Wednesday, April 28, 2010

Vout: What Slims is During the Week

Food lovers and Northsiders are well acquainted with Slims. The sunny restaurant on Hamilton avenue pulls in a lot of street cred for its fresh ingredients and excellent pork belly.

I'd never eaten at Slims until last night (and technically, I guess I still haven't). The cost of the prix fixe menu was too much for a weeknight meal out, and whenever a special occasion rolled around, for some reason Slims was forgotten. When Slims announced its new Tues-Thurs concept, Vout, I knew I was out of excuses. Vout serves a considerably less expensive ala carte Cuban and Puerto Rican menu. Orders are placed at the counter, water is self-serve, and as always, it's BYOB.

On the Tuesday night that we went, most tables were occupied with an order number and a bottle of wine. The restaurant staff directed us to pick any table we liked and help ourselves to a pitcher of water.

"We'll help you to take care of your own needs."

Sounds good to me. We ordered dinner, sat back with a couple of bottles of beer, and waited. Next to us, a table was celebrating someone's birthday. Light streamed in through the shades covering the front windows. Baskets of fresh produce lined the window sill. The atmosphere was relaxing, and waiting for our food felt like no time at all.

Alex ordered the special, chicken on a biscuit, a rich gooey dish punctuated with green peas and peppery bacon on top. Mine was the vegetarian entree, enchiladas mole, consisting of a large tortilla drowned in a thick smokey-spicy sauce, mushrooms, beans, and topped off with a sweet relish of mangos. We ordered a pair of sides, a corn pudding that we were warned was sweet, and the Fufu, a mixture of smokey potatoes and mashed plantains.

The food was good, but that's not what was amazing to me. I was expecting good food. What was really wonderful was that the whole thing cost less than $20. I'm sure I've spent more than that at a meal at TGI Fridays (I know, I'm cringing at the comparison too). And what took us so long to try out Vout? The more we ate and drank, the more ridiculous it seemed. Why haven't we been here before?

I'll admit that I liked Alex's dinner better than mine. His biscuit was spiked with lemon, making the whole thing ridiculously mouth-watering. My enchilada mole was good, but I wanted a little more sweetness to play off the spice and chocolatey richness of the mole. Extra sauce is offered on the menu for a dollar - I think I'd order more of the black bean and mango salsa next time. Our sides were good, and the corn pudding was as sweet as promised.

I still want to come back on the weekend for the full Slims treatment. My Tuesday night dinner has instilled in me even more faith in Slims. Until then, I plan on returning often for a weeknight meal at Vout.

Slims on Urbanspoon

Thursday, April 22, 2010

The Great Midwestern Road Trip and the Maid-Rite

It was Alton Brown who introduced me to the words "Maid Rite," though was already acquainted with the loose-meat sandwich from my childhood. As I've mentioned many times, I was born in a Great Plains state and brought up eating any number of meals that start with a square of shrink-wrapped ground beef browning in a non-stick pan. The meat cooks, and then you're ready to turn it into tacos, chili, or sloppy joes. On rarer occasions, we would have something that was a close cousin to the sloppy joe - a peppery loose meat sandwich on a bun with the condiments you would put on a burger. Not exactly a Maid-Rite, but close.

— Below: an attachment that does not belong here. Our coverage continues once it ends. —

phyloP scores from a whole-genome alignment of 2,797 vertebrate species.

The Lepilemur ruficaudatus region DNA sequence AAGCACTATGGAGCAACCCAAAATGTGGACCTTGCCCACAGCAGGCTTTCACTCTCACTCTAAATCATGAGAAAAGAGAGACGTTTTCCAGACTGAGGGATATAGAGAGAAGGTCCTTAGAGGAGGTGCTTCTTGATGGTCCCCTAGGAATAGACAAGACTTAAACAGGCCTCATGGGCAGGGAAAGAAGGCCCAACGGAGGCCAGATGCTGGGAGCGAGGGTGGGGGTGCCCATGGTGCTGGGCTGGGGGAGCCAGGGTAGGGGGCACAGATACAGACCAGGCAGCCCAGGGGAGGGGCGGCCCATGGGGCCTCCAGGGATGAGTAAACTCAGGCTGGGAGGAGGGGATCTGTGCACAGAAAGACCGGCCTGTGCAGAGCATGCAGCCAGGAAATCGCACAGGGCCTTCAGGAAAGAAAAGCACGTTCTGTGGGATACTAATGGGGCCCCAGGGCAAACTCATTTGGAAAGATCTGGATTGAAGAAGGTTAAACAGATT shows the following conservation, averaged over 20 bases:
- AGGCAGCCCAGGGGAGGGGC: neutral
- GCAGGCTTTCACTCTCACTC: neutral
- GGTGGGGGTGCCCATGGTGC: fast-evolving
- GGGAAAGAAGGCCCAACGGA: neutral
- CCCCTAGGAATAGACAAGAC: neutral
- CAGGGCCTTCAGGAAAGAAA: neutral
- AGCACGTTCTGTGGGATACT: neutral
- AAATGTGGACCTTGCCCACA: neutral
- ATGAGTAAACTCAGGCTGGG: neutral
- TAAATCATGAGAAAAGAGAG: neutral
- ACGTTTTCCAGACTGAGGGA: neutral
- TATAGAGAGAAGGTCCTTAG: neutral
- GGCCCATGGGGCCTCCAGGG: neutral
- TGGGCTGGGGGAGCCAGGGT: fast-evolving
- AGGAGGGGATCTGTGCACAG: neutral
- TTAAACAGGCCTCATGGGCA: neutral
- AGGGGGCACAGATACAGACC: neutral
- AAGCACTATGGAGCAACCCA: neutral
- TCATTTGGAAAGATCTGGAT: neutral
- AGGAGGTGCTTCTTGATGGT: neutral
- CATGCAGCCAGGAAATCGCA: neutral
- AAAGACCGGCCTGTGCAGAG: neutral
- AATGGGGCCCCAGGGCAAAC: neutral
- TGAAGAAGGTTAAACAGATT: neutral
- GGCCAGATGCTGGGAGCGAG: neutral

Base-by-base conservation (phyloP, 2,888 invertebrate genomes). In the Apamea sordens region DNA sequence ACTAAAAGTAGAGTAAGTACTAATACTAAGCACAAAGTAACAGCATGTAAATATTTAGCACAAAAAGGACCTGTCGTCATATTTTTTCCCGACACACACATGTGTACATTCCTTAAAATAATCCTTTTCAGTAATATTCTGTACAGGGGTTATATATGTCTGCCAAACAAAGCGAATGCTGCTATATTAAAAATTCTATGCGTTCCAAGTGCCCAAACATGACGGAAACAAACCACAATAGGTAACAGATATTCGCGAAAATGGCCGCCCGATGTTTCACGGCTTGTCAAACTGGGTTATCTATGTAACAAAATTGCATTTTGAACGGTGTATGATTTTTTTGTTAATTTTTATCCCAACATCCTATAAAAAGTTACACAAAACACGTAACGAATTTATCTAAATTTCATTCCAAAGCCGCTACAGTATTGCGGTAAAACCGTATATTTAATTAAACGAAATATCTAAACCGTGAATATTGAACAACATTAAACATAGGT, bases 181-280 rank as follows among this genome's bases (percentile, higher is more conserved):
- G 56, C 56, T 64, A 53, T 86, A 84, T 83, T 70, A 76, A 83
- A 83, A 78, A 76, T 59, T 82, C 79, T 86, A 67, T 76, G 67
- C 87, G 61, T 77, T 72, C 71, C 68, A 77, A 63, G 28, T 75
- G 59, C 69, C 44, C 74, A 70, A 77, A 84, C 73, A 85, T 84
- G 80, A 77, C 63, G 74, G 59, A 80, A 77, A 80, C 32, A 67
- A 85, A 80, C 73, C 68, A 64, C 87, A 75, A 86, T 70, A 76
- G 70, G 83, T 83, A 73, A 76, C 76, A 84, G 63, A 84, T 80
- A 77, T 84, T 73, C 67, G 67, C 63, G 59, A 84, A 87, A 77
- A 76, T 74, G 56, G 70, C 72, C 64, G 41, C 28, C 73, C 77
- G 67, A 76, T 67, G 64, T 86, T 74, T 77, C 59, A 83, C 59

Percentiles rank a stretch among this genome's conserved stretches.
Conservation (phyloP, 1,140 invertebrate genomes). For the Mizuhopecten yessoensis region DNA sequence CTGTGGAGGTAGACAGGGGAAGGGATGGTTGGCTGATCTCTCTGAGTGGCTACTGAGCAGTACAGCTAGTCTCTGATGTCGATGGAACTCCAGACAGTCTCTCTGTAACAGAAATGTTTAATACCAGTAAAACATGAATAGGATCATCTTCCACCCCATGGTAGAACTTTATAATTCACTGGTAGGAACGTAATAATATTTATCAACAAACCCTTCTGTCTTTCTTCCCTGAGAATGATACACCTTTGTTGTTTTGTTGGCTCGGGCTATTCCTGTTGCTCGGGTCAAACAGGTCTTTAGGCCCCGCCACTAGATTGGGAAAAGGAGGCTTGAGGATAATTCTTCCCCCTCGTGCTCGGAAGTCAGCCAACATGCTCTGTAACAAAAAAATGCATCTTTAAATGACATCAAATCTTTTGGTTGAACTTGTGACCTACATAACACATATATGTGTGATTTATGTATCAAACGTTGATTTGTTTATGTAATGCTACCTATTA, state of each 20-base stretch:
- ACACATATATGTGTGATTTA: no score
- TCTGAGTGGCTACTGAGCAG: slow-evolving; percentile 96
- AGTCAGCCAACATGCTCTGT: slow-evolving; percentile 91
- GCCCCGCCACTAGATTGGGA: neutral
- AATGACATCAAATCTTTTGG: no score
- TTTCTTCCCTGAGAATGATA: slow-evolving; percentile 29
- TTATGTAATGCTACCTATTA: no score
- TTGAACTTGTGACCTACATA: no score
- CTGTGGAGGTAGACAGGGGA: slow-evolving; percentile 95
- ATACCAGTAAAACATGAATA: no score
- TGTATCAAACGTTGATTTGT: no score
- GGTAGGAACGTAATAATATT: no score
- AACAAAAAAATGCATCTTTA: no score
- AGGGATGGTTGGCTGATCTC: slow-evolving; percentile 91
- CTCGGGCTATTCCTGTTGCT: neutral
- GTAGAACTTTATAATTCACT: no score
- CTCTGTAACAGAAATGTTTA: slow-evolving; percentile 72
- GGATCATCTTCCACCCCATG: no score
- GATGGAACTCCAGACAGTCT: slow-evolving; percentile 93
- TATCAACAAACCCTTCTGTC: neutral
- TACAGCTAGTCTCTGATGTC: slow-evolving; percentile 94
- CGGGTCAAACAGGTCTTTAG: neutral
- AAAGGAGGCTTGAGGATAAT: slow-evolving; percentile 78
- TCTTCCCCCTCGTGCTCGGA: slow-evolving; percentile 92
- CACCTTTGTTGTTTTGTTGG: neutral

I think it goes hand-in-hand living in the Midwest that you inevitably take a long car trip with your family. Long, by definition, is anything over five hours. It had been years since we'd been on one of these trips when we all piled into a rental car over the weekend for a trip to Missouri for a cousin's wedding.

Dad, in an Alton Brown-esque move, took us out of Cincinnati on Highway 50. A more direct route, he assured us, and more colorful route than the interstate. He was right. And what should we find halfway through Illinois? A Maid-Rite, paired up with a Godfather's Pizza no less, Taco-Bell-Pizza-Hut style. Who could dream up these things?

We'd already made a stop for lunch about a couple of hours earlier, but we doubled back anyway and ordered two sandwiches to split among four of us and a round of chocolate malts.

Maid-Rites restaurants, as AB tells it, sprung up across the Midwest after the first store opened in the 1920s. They had kind of a mom-and-pop flair before they became a national chain. The Maid-Rite we found in Lebanon, IL had all the polish and blandness of a newly-remodeled McDonald's. Styled after a 1950s diner, it appeared to be run by bored sixteen-year-olds. One of them dropped off our order at our table.

We cut the sandwiches into four slices and ate, meat falling from all sides of the bun, littering the the table top. It was glorious, even if the "seasoned meat" wasn't seasoned so well, even if it was a little dry. It was a Maid-Rite. It was slathered in mustard, onions and pickle.

With four hours behind us and four more to go, we took what was left of our malts back to the car. Back on to 50, we gradually merged back onto the interstate and hit rush hour in St. Louis before the light outside dimmed and died. It was well past dinner time when we got to Kansas City, but we weren't particularly hungry. We picked at a couple of appetizers in the hotel bar, still thinking longingly of our sandwiches and malts.

On our trip home, we tried unsuccessfully to find another Maid-Rite on our route. I did find out that a Maid-Rite store has opened in the town of my alma mater, Oxford. Somehow, this slipped past my attention. Has anyone tried it?

It's reassuring to know that the next time I crave a road trip and a greasy sandwich, it's just a forty minute drive away.